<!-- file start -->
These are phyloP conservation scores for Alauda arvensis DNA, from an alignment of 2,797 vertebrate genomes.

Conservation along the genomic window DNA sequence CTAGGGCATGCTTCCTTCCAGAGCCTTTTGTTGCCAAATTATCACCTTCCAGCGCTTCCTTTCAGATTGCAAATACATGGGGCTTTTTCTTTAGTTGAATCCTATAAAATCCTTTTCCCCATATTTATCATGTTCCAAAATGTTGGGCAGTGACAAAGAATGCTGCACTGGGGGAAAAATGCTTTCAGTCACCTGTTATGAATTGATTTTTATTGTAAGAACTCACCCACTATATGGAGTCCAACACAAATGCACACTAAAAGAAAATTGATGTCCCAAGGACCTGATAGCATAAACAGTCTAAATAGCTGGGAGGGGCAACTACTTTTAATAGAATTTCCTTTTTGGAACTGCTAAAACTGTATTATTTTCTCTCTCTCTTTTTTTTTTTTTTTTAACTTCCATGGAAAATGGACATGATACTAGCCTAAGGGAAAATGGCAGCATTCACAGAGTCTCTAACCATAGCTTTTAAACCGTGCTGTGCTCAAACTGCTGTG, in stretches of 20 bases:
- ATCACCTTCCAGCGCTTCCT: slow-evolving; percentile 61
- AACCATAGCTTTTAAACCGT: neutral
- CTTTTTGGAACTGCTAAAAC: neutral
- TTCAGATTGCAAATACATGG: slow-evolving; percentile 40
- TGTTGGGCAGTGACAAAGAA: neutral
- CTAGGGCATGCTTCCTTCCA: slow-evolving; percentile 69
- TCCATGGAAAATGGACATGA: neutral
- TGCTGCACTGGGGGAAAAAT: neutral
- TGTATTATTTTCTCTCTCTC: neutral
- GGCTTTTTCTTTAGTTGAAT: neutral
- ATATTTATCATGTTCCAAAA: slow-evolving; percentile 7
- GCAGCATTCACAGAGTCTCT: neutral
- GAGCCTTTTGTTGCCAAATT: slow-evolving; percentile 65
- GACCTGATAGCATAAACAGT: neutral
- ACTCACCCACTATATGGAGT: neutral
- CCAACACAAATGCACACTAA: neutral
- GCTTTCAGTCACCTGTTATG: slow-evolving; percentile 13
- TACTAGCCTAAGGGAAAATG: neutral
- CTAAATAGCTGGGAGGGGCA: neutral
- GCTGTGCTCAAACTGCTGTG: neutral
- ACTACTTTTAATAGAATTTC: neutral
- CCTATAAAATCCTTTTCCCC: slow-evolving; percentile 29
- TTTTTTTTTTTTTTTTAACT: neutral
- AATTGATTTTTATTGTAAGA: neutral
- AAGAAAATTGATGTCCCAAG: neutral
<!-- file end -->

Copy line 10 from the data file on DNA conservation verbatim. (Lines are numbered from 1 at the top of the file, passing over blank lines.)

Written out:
- TGCTGCACTGGGGGAAAAAT: neutral